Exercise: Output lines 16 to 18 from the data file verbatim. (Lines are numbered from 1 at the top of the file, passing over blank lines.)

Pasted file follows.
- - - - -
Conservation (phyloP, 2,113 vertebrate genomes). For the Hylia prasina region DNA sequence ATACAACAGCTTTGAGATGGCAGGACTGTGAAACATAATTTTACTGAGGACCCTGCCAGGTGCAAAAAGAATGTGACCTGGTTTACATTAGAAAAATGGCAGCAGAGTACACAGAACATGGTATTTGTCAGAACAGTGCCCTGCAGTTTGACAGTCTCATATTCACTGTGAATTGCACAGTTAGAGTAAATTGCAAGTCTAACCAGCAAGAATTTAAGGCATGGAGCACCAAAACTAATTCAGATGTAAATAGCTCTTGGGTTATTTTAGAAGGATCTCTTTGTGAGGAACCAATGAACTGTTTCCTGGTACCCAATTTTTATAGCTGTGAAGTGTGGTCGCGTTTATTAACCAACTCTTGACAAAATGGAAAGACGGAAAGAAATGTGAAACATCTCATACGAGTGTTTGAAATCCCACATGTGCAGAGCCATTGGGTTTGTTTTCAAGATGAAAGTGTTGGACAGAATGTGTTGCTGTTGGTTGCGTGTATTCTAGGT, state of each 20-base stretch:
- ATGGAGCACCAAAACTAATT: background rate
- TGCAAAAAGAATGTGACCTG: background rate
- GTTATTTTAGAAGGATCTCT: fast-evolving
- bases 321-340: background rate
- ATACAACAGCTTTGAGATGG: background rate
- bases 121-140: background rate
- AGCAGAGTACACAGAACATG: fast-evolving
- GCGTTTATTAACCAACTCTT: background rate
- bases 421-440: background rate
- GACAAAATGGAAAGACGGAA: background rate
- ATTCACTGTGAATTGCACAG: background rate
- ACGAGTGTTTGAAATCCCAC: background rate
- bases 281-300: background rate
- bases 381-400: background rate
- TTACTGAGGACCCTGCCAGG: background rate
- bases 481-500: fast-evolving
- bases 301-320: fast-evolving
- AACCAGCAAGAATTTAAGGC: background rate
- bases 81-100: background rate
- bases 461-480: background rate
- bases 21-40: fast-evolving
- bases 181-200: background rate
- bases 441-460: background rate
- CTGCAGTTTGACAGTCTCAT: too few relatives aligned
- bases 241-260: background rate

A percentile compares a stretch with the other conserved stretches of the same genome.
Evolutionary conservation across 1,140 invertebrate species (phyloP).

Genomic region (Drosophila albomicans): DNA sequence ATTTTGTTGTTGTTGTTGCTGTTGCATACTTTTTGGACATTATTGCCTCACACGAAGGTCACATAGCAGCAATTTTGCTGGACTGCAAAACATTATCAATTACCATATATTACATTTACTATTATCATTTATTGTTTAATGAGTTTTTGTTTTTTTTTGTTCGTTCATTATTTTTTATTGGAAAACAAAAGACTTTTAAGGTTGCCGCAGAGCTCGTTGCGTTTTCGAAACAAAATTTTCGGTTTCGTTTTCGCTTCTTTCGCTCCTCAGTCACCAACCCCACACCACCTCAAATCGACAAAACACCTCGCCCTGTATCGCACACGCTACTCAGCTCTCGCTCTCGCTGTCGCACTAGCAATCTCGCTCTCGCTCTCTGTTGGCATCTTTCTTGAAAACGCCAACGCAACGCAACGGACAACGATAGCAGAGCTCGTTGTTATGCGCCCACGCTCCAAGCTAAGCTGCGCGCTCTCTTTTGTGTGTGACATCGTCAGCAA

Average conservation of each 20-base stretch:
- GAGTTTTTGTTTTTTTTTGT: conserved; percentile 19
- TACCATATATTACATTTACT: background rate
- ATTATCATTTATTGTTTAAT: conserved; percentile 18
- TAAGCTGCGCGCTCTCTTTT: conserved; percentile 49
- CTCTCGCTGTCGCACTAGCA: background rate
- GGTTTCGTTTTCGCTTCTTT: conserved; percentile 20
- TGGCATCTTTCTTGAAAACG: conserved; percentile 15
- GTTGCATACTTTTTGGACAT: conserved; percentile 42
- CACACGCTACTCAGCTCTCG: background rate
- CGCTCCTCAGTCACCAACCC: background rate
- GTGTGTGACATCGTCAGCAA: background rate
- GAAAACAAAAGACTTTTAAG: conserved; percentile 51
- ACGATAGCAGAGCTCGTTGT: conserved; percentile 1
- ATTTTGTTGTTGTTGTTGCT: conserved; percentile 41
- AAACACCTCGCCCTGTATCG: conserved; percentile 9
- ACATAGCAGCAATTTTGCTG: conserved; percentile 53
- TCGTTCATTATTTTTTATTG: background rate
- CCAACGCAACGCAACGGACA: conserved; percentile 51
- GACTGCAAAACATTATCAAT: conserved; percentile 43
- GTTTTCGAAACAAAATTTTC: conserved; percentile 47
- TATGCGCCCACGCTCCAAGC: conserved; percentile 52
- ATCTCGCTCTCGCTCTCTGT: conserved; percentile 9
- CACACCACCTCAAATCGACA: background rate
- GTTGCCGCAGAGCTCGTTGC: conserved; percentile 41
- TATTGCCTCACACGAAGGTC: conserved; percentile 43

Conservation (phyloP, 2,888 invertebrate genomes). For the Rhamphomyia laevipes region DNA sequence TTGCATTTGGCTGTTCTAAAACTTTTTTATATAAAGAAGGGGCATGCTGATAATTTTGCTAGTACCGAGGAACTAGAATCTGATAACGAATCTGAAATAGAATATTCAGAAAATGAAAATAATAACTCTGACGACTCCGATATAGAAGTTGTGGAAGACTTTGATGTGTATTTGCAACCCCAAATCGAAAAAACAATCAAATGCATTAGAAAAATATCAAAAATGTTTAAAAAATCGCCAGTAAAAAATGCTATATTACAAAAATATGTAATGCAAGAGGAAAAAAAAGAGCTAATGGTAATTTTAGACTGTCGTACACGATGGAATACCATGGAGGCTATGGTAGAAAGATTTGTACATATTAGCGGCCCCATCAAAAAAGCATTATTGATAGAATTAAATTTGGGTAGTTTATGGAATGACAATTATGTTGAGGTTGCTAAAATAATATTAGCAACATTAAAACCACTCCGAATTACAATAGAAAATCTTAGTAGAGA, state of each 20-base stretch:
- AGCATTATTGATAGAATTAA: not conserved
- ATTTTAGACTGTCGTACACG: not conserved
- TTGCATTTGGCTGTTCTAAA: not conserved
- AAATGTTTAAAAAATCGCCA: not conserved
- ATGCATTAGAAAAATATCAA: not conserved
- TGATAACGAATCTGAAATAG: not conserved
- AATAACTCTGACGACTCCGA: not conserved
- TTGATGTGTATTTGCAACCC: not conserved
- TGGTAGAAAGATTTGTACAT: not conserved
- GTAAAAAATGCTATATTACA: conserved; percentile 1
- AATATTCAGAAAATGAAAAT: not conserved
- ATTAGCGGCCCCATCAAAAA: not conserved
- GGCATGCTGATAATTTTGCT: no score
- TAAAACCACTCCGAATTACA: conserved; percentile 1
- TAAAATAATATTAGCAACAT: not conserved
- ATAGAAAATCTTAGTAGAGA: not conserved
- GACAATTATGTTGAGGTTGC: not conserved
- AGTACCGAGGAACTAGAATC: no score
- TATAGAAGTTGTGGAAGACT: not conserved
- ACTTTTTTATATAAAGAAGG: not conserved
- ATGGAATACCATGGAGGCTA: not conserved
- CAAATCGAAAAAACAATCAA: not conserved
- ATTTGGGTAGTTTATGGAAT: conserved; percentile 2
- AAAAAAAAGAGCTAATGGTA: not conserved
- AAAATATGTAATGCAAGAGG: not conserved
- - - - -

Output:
- TTACTGAGGACCCTGCCAGG: background rate
- bases 481-500: fast-evolving
- bases 301-320: fast-evolving